What does this mean? More Americans who were otherwise only doing routine service visits, or repairs under warranty, will need to worry about finding a reputable mechanic for the major maintenance visits and repairs that higher-mileage vehicles demand.
For those households, how do you find a good mechanic, and how do you avoid paying too much?
We've known how to get an easy answer for the latter part of the question for some time—really, ever since we found RepairPal several years ago, unsolicited. We've long been fans of RepairPal's depth of data—available in mobile apps as well—in estimating the cost of vehicle repairs. With estimates based on where you are, your vehicle, and all sorts of survey, demographic, and economic data, they're on the mark more than other sources when it comes to guessing whether or not a minor or major repair is adding up to what it should cost.
Building on numbers
RepairPal's data, built by expert staff, now covers more than 100 of the most common repairs and services, for 40 of the most common models for the 1990 to 2012 model years—including more than 96 percent of all the vehicles on U.S. roads.
Now for that second question—how to find a good, honest mechanic, if you can't find one through friends or co-workers—RepairPal is finally coming to the rescue for that, too. As of today, the site has a new Top Shop Network, which represents the upper echelon of repair shops.
“It's a problem everyone has,” said the company's CEO, Art Shaw, pointing out that from the street, or from listings or (easily tampered-with) review sites, it's otherwise sometimes impossible to tell the shop that has a very low “not trusted” score from one that otherwise has only highly satisfied customers.
A system that's better than crowd-sourced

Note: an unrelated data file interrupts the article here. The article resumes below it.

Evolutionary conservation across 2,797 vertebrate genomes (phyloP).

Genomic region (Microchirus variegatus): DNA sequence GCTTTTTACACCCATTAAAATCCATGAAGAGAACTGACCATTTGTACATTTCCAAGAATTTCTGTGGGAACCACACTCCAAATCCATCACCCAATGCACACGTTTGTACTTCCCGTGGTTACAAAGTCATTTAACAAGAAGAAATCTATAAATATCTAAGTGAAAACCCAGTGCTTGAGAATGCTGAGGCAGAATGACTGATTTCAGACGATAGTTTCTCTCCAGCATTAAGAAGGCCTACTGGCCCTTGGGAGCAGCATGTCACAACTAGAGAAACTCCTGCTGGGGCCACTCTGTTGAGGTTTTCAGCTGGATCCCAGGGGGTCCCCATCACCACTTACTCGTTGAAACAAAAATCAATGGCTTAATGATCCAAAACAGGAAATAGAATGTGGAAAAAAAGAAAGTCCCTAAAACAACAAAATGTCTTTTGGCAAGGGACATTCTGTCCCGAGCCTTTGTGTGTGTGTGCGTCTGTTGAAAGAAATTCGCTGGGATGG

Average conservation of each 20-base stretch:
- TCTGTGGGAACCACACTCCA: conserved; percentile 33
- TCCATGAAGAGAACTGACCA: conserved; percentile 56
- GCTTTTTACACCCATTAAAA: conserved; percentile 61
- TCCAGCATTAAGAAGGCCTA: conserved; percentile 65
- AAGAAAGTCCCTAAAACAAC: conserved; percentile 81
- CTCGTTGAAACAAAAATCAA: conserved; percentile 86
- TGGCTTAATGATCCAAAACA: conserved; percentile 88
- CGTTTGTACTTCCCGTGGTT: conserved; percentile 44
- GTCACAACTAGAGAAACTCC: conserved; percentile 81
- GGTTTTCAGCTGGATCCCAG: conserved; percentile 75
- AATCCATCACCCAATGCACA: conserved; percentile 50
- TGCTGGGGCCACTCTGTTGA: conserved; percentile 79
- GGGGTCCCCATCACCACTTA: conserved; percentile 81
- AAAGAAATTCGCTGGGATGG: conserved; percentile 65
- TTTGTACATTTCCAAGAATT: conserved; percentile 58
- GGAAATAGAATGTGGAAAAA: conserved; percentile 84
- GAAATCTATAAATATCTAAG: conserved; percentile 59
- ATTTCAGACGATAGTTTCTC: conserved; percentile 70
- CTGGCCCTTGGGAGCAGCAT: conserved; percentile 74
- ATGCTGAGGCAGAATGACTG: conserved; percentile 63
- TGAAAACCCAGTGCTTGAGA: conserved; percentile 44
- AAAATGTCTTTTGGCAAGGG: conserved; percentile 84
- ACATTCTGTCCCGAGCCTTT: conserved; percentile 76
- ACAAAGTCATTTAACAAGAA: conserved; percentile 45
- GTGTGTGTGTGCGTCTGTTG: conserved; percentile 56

But the final—and most important—differentiator for the Top Shop Network nod is that through the application process (the shops pay a fee) RepairPal gains temporary access to the shop's list of recent customers, and it spot-checks them at random, asking a few questions to gauge satisfaction. It's not just a one-time thing, either; every year, RepairPal will do another check-in with customers to make sure the shop isn't sinking.
How well does it work? Although the system is new, Shaw boasts that shops in the Top Shop Network do have an average Net Promoter Score (a formal gauge of customer loyalty, from -100 to +100) of +64—the same as Apple. “Having someone actually do the work, to know that customers have consistently rated the shop like Apple, is something,” he said, pointing to the higher likelihood that customers will be happy taking their business there versus to the average auto-repair industry Net Promoter Score of -13.
Above all, emphasizes Shaw, these shops all have a history of doing what is truly right for their customers, and this is what's shown through the full accreditation process—and especially those spot-checks with actual customers.
RepairPal already has about 150 shops in 22 states signed on to the new system—mostly small independent shops so far, although it's open to approving dealerships that meet the criteria—and it hopes to sign shops in all 50 states in the near future.